Forum for Science, Industry and Business

Sponsored by:     3M 
Search our Site:

 

Study finds new designer drug is potent treatment for chronic myelogenous leukemia

15.02.2005


Hybrid targeted therapy effective in treating Gleevec-resistant disease



Using rational drug design strategies, investigators at Dana-Farber Cancer Institute and Novartis Pharmaceuticals in Basel, Switzerland have created a targeted therapy for chronic myelogenous leukemia (CML) that may ultimately be more effective than Gleevec®, the current frontline treatment. The researchers report in the February issue of Cancer Cell that the new compound, AMN107, is about 20 times more potent than Gleevec and is effective in treating Gleevec-resistant disease in model systems.

"While Gleevec represents a major treatment advance for CML – approximately 95 percent of patients treated with Gleevec achieve remission – there clearly is a need for therapies that produce longer remissions, are active against advanced disease, and can be used when Gleevec loses effectiveness," says Dana-Farber’s James Griffin, MD, senior author of the study. "The goal of this study was to develop a drug that hits the same target on CML cells as Gleevec does, and to hit more of the target."


Gleevec shuts down CML by blocking the function of Bcr-Abl, the abnormal tyrosine kinase protein in the leukemic cells that causes them to grow too quickly. However, it does not bind very tightly to this protein, takes a long time to induce remissions, and patients can develop a resistant type of Bcr-Abl that no longer binds to Gleevec at all.

To circumvent these shortcomings, researchers at Novartis determined the crystal structure of Bcr-Abl, and then constructed compounds that would lock into the receptor more securely than Gleevec. Investigators at Dana-Farber tested the new compounds to measure their effectiveness against CML in laboratory cell cultures and mice with the disease.

The final product was AMN107, a half-new, half-old hybrid. Half of AMN107’s chemical makeup is identical to a portion of Gleevec, the remainder is completely different, explains Griffin, who is also a professor of medicine at Harvard Medical School.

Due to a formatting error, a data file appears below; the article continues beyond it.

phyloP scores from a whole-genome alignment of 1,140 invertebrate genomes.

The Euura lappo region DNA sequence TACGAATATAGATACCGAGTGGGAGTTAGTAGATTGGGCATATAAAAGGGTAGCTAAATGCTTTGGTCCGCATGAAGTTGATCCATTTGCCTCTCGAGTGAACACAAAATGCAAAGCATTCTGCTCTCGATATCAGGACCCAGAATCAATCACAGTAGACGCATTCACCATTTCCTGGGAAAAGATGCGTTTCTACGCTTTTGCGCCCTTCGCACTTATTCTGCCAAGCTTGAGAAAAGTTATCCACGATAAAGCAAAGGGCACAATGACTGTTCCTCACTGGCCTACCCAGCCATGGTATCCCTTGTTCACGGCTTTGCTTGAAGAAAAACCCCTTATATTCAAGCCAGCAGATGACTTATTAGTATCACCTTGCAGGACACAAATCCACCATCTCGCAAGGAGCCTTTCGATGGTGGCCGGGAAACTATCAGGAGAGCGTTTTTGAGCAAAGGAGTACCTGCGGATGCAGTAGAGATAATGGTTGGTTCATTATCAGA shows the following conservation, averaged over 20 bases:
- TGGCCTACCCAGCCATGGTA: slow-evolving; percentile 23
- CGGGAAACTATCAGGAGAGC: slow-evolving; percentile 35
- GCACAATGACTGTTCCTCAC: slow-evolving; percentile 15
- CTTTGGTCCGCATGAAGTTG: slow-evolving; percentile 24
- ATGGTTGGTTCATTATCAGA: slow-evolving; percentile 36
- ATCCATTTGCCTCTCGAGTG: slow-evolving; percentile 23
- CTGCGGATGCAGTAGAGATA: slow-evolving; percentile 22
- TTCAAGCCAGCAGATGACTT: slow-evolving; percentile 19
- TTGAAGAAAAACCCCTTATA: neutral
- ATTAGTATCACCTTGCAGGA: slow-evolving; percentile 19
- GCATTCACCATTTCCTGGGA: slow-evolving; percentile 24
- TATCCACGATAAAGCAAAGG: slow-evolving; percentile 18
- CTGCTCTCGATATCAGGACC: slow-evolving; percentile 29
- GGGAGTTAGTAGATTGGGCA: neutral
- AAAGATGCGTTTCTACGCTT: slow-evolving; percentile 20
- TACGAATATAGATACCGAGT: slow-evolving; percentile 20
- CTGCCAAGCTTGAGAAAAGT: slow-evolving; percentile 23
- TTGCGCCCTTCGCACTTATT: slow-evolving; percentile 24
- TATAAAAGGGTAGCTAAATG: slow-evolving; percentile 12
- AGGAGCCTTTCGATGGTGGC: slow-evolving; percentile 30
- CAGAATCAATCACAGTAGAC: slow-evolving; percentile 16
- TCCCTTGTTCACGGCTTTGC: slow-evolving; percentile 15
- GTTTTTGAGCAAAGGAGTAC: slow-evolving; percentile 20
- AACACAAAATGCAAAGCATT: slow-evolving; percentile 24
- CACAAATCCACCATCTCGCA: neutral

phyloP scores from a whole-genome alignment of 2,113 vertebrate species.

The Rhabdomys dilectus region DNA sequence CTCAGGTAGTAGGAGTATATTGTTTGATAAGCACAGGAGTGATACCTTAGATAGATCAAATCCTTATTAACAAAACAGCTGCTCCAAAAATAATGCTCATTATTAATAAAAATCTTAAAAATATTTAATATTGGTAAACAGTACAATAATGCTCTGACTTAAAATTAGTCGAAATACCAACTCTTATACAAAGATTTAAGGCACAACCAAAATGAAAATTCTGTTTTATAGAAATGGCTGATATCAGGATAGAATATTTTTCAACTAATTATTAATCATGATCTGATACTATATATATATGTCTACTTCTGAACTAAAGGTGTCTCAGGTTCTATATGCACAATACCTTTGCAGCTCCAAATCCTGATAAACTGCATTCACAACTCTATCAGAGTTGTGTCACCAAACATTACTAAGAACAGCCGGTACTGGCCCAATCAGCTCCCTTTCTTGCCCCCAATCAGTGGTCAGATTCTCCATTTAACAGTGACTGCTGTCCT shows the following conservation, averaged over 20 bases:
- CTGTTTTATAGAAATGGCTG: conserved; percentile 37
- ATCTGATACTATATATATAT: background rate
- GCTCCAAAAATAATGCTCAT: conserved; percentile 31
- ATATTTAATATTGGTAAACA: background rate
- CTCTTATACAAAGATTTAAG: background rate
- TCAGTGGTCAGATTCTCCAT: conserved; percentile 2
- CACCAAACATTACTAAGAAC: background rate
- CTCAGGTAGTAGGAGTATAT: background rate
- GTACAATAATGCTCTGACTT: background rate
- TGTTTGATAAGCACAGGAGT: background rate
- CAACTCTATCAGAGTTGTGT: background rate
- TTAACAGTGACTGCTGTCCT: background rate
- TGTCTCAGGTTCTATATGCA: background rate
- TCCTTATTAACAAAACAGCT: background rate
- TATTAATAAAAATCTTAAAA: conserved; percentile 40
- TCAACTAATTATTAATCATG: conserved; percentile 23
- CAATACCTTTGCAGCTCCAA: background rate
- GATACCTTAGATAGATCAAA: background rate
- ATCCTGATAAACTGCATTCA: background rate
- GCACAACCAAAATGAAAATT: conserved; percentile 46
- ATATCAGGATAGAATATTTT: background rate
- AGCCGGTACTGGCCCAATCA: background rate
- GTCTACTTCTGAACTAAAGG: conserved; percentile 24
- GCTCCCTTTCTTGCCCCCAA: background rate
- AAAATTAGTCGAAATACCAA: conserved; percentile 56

In experiments with laboratory samples of CML cells, AMN107 killed the cells more effectively than Gleevec. In follow-up studies with mice with a human form of CML, AMN107 produced lengthier remissions than Gleevec and triggered remissions in animals in which the disease had become resistant to Gleevec. Side effects in the animals were minimal. "In these pre-clinical tests, the new drug was very impressive," says Griffin. "We’ve been able to expand on what we learned from Gleevec to produce a therapy that, thus far, has a more powerful and enduring impact against CML."

AMN107 has been started in early phase clinical trials at M.D. Anderson Cancer Center, and if it proves safe to administer, will be tested for effectiveness in CML patients at Dana-Farber and other sites. If the drug is effective, the next task will be to determine the optimal way of using it –– whether alone or in combination with Gleevec or as a follow-up to Gleevec. Studies are also under way to learn whether AMN107 is effective against other diseases, such as gastrointestinal stromal tumor (GIST), for which Gleevec has become a reliable treatment. "We’re very encouraged by the results so far," Griffin remarks. "This is an elegant example of how rational drug design –– developing drugs based on a molecular understanding of cell structures and processes –– can be used to attack human diseases."

The findings contribute to a larger Dana-Farber research effort, dubbed the "Kinase Project," which seeks to identify abnormal tyrosine kinases -- enzymes that spark or halt growth -- in cancer cells and test agents known to act against them.

Bill Schaller | EurekAlert!
Further information:
http://www.dfci.harvard.edu

More articles from Life Sciences: